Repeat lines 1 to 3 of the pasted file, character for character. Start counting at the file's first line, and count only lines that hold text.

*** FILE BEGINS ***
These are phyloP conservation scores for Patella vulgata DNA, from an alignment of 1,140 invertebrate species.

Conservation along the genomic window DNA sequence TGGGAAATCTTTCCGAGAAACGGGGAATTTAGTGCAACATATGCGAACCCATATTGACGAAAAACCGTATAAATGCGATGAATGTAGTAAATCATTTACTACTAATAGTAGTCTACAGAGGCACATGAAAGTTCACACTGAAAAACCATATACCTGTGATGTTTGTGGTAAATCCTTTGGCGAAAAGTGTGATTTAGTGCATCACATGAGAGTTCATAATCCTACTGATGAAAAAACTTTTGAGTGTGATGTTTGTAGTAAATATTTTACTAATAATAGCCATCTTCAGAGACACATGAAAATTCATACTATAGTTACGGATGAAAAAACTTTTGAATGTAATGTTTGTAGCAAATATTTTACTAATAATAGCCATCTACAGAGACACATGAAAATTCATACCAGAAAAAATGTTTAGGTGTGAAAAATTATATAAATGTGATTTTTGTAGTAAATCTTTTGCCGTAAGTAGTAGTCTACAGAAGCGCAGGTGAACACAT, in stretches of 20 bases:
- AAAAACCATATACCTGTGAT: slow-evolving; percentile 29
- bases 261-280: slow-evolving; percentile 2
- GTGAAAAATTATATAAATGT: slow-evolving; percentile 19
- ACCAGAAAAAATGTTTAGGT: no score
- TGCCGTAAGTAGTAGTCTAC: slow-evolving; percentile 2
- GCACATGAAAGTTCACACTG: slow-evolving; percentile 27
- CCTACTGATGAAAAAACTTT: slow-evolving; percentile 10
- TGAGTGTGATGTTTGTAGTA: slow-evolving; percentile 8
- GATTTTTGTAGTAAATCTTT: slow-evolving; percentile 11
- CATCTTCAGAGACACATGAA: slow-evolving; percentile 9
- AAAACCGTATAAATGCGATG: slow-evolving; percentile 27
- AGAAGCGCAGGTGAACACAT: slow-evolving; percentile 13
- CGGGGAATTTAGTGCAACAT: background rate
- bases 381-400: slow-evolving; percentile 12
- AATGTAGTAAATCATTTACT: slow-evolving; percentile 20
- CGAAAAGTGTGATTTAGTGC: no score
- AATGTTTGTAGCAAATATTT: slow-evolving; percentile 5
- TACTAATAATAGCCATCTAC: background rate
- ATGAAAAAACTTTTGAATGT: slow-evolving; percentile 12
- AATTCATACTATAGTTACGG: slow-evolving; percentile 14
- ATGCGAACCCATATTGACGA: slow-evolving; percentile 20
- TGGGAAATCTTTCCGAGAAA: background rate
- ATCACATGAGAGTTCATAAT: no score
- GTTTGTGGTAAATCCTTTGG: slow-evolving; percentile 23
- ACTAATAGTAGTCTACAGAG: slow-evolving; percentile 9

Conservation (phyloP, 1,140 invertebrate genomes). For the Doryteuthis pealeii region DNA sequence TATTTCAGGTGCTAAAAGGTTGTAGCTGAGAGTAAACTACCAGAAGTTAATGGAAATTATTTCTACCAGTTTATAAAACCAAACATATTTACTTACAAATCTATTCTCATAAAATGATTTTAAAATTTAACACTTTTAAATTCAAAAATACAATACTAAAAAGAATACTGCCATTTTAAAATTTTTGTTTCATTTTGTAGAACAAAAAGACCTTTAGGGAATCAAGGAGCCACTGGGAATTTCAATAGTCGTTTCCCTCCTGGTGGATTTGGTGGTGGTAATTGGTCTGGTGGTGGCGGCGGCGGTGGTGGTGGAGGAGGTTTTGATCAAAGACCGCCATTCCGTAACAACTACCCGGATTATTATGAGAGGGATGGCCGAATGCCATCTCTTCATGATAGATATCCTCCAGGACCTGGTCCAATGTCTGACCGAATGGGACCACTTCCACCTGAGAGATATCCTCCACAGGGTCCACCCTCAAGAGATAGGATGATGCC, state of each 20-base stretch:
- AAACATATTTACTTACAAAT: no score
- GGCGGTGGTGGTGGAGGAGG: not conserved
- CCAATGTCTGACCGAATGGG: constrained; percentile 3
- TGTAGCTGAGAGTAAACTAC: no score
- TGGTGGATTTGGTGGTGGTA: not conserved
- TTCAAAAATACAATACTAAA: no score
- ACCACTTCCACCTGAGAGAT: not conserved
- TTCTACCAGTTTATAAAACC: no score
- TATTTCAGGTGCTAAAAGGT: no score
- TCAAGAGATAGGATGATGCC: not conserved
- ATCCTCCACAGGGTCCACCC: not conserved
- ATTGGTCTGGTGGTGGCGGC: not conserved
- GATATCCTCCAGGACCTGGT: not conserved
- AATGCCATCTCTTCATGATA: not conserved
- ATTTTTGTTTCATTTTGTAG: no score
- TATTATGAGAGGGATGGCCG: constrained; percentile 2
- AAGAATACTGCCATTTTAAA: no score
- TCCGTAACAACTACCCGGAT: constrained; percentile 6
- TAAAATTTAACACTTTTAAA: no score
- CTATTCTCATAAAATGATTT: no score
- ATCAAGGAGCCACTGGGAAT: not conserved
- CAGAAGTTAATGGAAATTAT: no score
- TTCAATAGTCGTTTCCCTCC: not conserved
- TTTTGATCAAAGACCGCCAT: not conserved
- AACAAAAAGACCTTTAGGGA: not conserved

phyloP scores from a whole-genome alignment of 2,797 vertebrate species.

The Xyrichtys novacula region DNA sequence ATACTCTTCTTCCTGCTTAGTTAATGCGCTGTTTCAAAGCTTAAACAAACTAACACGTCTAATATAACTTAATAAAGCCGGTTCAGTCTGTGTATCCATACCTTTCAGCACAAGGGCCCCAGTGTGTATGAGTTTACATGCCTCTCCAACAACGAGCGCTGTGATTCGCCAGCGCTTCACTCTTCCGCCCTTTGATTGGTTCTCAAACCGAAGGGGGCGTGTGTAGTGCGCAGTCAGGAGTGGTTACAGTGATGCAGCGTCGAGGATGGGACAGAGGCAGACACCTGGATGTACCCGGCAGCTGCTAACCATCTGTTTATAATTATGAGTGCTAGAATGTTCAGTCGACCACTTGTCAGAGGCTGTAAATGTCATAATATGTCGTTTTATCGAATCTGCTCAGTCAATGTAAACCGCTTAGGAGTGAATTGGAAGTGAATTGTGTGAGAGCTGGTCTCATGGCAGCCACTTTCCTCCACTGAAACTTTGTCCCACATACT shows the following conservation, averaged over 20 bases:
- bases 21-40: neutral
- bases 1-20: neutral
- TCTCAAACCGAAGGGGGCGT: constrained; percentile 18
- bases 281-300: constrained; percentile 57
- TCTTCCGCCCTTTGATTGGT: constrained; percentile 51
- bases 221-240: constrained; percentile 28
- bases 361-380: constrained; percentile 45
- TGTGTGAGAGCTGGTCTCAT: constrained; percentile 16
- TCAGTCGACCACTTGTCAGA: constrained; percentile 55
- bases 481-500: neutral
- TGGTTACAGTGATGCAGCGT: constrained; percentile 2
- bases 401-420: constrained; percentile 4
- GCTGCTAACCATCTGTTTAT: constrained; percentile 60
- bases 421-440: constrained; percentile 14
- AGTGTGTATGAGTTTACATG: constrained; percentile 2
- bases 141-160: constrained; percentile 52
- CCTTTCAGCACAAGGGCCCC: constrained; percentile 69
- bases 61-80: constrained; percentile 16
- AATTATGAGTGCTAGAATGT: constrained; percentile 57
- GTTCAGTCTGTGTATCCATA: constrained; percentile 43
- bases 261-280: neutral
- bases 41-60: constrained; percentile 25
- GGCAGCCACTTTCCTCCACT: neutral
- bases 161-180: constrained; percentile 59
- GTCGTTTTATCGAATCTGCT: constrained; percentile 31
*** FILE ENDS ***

These are phyloP conservation scores for Patella vulgata DNA, from an alignment of 1,140 invertebrate species.

Conservation along the genomic window DNA sequence TGGGAAATCTTTCCGAGAAACGGGGAATTTAGTGCAACATATGCGAACCCATATTGACGAAAAACCGTATAAATGCGATGAATGTAGTAAATCATTTACTACTAATAGTAGTCTACAGAGGCACATGAAAGTTCACACTGAAAAACCATATACCTGTGATGTTTGTGGTAAATCCTTTGGCGAAAAGTGTGATTTAGTGCATCACATGAGAGTTCATAATCCTACTGATGAAAAAACTTTTGAGTGTGATGTTTGTAGTAAATATTTTACTAATAATAGCCATCTTCAGAGACACATGAAAATTCATACTATAGTTACGGATGAAAAAACTTTTGAATGTAATGTTTGTAGCAAATATTTTACTAATAATAGCCATCTACAGAGACACATGAAAATTCATACCAGAAAAAATGTTTAGGTGTGAAAAATTATATAAATGTGATTTTTGTAGTAAATCTTTTGCCGTAAGTAGTAGTCTACAGAAGCGCAGGTGAACACAT, in stretches of 20 bases:
- AAAAACCATATACCTGTGAT: slow-evolving; percentile 29